This Old House – Tracing the Steps from Convent to Paraclete

In 2004 when we faced the possibility that our wonderful old St. Augustine’s convent would be sold for condominiums, we realized how important buildings are in the life of children and a community.  Originally the building housed over 30 Notre Dame Nuns who taught the 1,000 students who attended school next door.  As the numbers diminished in both the school and the convent, the Nuns decided in 1996 to give the building back to the parish with the hope it would continue the education mission for which it was constructed. 

Built in 1926, in the Arts and Crafts style of the time, the building had essentially been untouched for 88 years.  Four stories high with a fifth floor solarium, it housed over 30 sisters. An infirmary and suite for the “Mother Superior” were the only rooms to have a private bathroom.   Four small rooms on the first floor in front were for visitors, since the rest of the convent was off limits to anyone other than the sisters.   Two of the original detailed architectural plans are on display in the entrance hall.  Legend has it that the building has one ghost, Sr. Katherine, who is responsible for things that go missing. The beautiful chapel on the second floor was featured in Paul Newman’s film,” The Verdict.”

In 1997, the newly incorporated Paraclete moved into the convent upon the invitation of Msgr. Thomas McDonnell, pastor of St. Augustine’s parish with the intention of developing a model educational ministry for the youth of South Boston.  It was the ideal building for the unique program being created by Sister Ann Fox and Barry T. Hynes.  First, it could be used as a residence for a volunteer teacher corps of recent college graduates. Second, its rooms easily converted into learning spaces that were warm and inviting giving  the feeling of a large, handsome “ grandmother’s” home rather than a center for children.    On a quiet side street with a spacious front lawn and towering pine trees, the convent was once again bustling with educators – this time young people who,  like the sisters before them, were on a mission to educate.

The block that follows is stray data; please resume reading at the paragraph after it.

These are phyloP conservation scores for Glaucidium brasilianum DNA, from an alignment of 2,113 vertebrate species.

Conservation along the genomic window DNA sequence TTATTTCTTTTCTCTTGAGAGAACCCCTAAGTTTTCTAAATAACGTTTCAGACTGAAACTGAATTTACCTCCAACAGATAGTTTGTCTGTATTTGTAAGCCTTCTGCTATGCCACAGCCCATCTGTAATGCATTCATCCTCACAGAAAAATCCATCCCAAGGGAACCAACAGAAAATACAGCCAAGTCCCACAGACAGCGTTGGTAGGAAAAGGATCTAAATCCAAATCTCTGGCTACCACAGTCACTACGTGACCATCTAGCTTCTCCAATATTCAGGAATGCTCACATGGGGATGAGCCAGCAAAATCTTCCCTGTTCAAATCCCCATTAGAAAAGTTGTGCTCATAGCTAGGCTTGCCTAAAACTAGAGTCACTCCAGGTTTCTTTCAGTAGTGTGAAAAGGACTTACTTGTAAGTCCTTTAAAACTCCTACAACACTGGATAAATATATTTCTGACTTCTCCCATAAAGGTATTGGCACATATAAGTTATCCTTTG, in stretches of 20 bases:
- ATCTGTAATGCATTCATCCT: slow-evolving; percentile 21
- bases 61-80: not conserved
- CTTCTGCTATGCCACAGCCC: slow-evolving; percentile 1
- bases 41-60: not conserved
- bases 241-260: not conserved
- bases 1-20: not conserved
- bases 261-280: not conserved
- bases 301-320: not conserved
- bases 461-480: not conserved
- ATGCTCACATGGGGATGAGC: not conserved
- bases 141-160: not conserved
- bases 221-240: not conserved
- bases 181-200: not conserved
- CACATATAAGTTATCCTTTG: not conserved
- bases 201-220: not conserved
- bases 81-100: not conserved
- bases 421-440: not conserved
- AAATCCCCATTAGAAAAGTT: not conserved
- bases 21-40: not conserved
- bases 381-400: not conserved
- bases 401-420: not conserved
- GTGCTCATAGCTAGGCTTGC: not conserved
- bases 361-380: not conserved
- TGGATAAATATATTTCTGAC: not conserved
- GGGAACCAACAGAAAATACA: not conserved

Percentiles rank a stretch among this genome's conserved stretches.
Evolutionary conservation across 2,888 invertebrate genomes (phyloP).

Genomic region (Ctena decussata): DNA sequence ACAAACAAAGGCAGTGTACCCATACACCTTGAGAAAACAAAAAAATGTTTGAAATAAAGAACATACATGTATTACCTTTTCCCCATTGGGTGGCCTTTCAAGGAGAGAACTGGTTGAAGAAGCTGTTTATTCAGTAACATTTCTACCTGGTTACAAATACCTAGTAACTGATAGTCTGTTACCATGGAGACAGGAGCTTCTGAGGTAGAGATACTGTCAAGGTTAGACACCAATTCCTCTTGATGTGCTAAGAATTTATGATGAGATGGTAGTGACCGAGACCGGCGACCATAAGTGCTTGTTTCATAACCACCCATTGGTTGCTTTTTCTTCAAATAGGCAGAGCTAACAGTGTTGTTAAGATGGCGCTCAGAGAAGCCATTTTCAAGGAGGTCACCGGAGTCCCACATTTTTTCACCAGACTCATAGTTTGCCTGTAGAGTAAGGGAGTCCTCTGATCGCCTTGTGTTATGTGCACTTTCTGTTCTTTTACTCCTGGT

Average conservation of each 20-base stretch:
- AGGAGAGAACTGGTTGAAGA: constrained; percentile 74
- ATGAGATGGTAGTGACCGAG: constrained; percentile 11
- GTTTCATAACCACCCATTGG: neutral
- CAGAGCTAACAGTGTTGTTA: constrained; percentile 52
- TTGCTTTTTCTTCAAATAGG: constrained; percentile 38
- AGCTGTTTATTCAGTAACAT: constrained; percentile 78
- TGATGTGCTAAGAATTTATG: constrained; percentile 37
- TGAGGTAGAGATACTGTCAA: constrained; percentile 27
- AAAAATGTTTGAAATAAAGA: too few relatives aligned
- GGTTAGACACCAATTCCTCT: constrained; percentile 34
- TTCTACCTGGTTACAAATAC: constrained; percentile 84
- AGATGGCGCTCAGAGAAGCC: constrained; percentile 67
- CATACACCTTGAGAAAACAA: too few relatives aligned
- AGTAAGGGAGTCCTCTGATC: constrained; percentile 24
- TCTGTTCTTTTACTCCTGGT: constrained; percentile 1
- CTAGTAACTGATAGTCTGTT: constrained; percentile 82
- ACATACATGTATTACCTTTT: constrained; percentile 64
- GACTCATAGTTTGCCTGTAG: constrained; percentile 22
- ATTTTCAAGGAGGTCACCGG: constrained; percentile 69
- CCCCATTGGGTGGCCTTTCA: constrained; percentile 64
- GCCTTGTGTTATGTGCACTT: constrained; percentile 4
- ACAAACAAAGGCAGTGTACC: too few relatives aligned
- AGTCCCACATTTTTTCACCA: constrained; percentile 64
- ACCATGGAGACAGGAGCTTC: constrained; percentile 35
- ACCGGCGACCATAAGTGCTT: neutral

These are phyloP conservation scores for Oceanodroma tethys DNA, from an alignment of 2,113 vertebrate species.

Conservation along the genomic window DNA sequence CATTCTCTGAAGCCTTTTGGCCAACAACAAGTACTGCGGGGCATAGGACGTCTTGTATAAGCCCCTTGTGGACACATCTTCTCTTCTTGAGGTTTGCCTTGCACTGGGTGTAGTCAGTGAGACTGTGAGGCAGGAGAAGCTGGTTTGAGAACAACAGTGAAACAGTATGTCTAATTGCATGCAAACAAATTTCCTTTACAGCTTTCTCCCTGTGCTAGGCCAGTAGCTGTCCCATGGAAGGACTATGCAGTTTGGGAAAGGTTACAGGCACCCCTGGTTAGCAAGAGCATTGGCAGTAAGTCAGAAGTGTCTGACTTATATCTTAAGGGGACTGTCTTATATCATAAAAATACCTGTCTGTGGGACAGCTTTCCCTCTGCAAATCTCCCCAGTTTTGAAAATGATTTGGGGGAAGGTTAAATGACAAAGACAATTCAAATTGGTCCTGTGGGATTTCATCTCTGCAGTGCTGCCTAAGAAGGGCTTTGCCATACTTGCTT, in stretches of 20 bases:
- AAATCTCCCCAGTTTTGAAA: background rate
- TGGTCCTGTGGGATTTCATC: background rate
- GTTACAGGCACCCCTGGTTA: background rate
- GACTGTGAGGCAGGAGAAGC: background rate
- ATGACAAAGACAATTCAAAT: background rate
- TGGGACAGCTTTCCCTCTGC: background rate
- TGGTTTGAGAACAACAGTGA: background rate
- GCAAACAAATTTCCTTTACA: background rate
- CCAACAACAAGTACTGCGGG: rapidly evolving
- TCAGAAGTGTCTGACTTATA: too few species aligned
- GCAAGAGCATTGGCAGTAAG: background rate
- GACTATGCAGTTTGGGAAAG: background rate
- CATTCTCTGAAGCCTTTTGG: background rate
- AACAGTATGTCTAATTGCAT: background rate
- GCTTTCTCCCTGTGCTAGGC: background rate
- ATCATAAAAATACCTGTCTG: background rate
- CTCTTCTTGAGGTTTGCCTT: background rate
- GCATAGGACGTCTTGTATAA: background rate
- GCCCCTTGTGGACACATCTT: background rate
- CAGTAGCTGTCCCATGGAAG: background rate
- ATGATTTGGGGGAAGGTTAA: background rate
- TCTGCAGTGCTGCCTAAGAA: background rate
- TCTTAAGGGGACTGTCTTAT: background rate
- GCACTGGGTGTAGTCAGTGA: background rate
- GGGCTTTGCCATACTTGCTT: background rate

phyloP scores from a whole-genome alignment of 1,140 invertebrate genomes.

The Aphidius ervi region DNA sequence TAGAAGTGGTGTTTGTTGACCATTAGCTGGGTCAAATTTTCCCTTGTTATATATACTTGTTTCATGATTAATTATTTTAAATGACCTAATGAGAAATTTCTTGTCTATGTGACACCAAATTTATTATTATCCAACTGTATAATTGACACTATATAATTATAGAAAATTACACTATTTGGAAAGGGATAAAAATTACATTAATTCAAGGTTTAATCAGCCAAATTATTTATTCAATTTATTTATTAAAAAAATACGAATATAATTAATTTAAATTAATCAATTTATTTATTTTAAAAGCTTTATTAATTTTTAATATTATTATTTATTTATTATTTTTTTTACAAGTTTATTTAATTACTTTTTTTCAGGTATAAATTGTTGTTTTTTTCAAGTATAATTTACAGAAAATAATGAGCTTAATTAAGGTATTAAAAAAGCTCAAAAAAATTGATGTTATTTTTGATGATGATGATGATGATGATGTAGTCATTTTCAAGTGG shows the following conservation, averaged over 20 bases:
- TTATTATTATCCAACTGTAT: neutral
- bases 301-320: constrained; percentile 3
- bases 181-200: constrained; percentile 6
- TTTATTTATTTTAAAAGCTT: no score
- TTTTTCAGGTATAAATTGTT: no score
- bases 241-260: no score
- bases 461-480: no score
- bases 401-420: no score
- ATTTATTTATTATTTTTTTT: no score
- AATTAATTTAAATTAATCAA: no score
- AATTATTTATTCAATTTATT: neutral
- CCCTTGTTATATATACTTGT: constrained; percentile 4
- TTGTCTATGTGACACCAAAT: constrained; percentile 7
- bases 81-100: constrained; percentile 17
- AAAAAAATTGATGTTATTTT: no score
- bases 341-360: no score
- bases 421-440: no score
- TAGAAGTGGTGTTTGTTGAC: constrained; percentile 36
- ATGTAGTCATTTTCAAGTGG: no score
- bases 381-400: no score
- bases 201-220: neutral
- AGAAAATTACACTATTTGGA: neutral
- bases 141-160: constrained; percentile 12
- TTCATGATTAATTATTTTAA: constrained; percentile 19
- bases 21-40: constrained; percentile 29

The first year, the Paraclete Center served 100 middle school youth from the neighborhood.  Tufts Veterinary School students taught science, transforming the laundry room with its sturdy soapstone tubs into a biomedical lab complete with microscopes and lab equipment.

That year, in response to  the teen suicide epidemic gripping South Boston,  we opened our doors to Michael Patrick MacDonald and a group of teenagers who referred to themselves as the “Southie Survivors.”.  They all had lost friends to suicide.  As part of their activities, well known quilt artist Clara Wainwright, came on Sunday evenings to oversee the creation of a magnificent quilt that depicted their hopes for the future.  It is a significant art piece now displayed on our second floor.  Patrick went on to write “All Souls,”  a best seller about growing up in South Boston. He was not the only writer to return to their roots.  Anne McGrail, executive producer of “Thats’ Life” and writer for CSI would stop by while visiting her family in South Boston to give our young writers a few tips.

In 1998, Kids Can Cook with Dan Mathieu and Donna Montgomery arrived on the scene to create professional level cooking classes and to upgrade the convent kitchen to commercial standards.   This became a prototype for other after school programs. Funded by Mathieu’s catering company, students would cook a meal to take home to their families. In 2013, we brought in our own in-house chef when we saw the need to serve a nutritious meal in the evenings. Now our student chefs help prepare dinner for their fellow students.